LACQUER- Oh boy, you gotta strip this stuff off if you find it on an exterior. It is reversible. Meaning that when it comes into contact with solvent (like when you spray primer on it), it re-wets. Catalyzed products can seal it but cracking is likely later. Lacquers are defined as something that dries by evaporation only.
ENAMEL- This stuff is like lacquer except it has "drier". Not a catalyst which causes molecular crosslinking, but an agent that cures by oxidation. Enamels become harder to rub off as they cure. Cured enamels have some chemical resistance (gasoline, ATF) but will still rub off with thinner if you rub harder. I don't suggest priming over this stuff but its not quite as unstable as lacquer.
URETHANE- As with the others, these can be single stage or clearcoated. Acrylic urethane is and has been the standard auto refinish paint for decades, and its normally what you find on any car thats been repainted and still looks good. The only consideration here is thickness. If you sand into it and find that a panel has been repainted once, generally you can go one more paint job over that if its in good shape. If its been repainted three times you definitely need to thin that out, sand most of it off. Most OEM paint jobs are around six thousandths thick. Keeping a refinish job under ten is great, it will live long. Excess buildup causes cracking and contour swelling over time.
Identifying these existing paints is as simple as rubbing with a thinner rag. If it rubs off, thats lacquer. If a little rubs off, thats enamel. If nothing happens, you can prime over that as long as its not too thick.
BODYFILLER- Normally sanded with 80-180 grit, just has to be clean before primer. Blow thoroughly with compressed air to dislodge all dust trapped in pinholes, and let degreaser fully evaporate before priming. This applies to polyester bodyfillers and glazing putties that use cream hardeners. Anytime I find specialty fillers such as Kitty Hair, Dura-Glas, All-Metal, etc, I remove it. There is always rust underneath and/or a crack at the edge. Fix metal problems with welded metal instead and use good bodyfiller if you want the paint to look good and last.
POLYURETHANE PAINT- You won't run across this much! Remember Imron? Polyester urethanes are like acrylic urethanes except they take it to the next level with durability, at the expense of workability. Even brake fluid has a hard time messing up polyurethane. It is so hard compared to other finishes (as measured on the pencil lead hardness scale) that you pretty much can't sand and buff it. Needless to say, it would be fine to paint/prime over. But you might wear out a lot of sandpaper trying to scratch it!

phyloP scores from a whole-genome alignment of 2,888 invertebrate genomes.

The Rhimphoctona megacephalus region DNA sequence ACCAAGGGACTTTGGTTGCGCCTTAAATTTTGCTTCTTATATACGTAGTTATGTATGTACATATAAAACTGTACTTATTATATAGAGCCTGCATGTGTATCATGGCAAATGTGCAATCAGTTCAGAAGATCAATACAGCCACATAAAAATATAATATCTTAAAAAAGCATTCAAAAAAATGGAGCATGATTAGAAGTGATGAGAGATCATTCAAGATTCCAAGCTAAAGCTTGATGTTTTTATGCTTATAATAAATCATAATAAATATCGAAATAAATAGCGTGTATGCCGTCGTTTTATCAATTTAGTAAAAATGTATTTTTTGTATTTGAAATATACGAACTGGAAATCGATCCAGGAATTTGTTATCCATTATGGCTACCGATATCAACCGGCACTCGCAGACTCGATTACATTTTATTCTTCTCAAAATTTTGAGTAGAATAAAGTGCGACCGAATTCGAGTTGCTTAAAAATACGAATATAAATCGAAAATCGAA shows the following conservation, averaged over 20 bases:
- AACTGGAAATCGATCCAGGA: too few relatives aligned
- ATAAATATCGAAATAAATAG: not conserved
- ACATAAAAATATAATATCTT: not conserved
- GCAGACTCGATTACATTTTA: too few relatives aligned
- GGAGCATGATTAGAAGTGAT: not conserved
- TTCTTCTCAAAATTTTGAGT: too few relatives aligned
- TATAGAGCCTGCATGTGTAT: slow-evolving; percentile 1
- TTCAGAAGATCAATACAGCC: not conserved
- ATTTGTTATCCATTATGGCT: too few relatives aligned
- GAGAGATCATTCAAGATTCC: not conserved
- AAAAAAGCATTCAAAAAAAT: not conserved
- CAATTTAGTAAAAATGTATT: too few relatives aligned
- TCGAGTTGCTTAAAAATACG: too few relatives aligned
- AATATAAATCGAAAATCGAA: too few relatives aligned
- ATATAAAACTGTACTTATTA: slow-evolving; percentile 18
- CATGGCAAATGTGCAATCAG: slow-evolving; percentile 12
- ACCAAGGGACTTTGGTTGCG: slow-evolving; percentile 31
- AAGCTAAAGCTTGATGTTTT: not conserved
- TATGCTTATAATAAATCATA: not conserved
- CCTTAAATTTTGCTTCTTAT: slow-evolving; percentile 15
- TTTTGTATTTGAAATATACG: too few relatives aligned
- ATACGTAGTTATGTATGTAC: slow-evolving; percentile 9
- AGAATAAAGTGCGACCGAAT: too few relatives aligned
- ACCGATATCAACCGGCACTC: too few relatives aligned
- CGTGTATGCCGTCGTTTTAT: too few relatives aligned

AVAILABLE PRIMERS AND THEIR PURPOSES:
What to use? I will only discuss here the products I use in typical pre-1980 jobs. Really theres not much to tell.
ETCH- Due to the acid base of this industrial product, it has been phased out of the market. Bad dangerous. But like most bad for you stuff, it worked great. Today, all you see is rattle cans of it. The only place I use it is to temporarily cover bare exterior steel, or as an internal panel coating.
EPOXY- When the etch primers went away, an alternative was needed. Glue technology to the rescue. Now we have epoxy. Alas, the EPA got ahold of this, too. Lead-free epoxy can require more coats to provide the same protection as leaded stuff. Check the instructions and protect yourself always. The purpose of epoxy primer is to grip metal. Period. Any fill you get out of the deal is a side benefit, its a one-trick wonder. Normally if using a urethane primer-surfacer, it is applied wet-on-wet over flash-dried epoxy, if the substrate is bare metal. Epoxy can also sometimes substitute as sealer, such as in the case of a new bare metal part that needs no repair.
PRIMER/SURFACER- Most commonly, a catalyzed acrylic urethane product. This is what most folks are talking about when they say "primer". It sticks, fills, and seals. But it has to be sanded before painting. Its main job is to build up thick so you can sand it flat. It is not intended for use over bare metal and doesn't bite it well. OK for small spots of bare metal though, like sand-throughs on the epoxy. Can be applied over stable existing finishes and fillers.
PRIMER/SEALER- Can actually be the same product as primer/surfacer, mixed differently. See technical data for your primer. Lays down smooth and is intended as a wet-on-wet coat applied over sanded primer surfacer and/or existing finishes, just before painting. Useful when repainting a whole car with many primer spots but mostly good paint, it creates an even tone and texture, and aids color coverage and fade/bleed-thru resistance of the paint applied over it.
HIGH-BUILD POLYESTER- Typical urethane primer/surfacer builds about one mil per coat. So in a normal application, you get maybe four mils of buildup once its dry. Polyester primer/surfacer, also referred to as "spray on bondo" builds about four mils per coat. Four times what urethane does. It uses MEK hardener (clear liquid, small amount) and acetone as thinner. Polyester primer, glaze coat, bodyfiller, fiberglass resin and gelcoat, all these things are pretty much polyester resin and talc, mixed in varying proportions.
The down side(s)? You must prime or seal over it (There is one called slick-sand, that you are supposed to be able to paint over). And you shouldn't wipe bondo over it, although glaze putty is OK after sanding.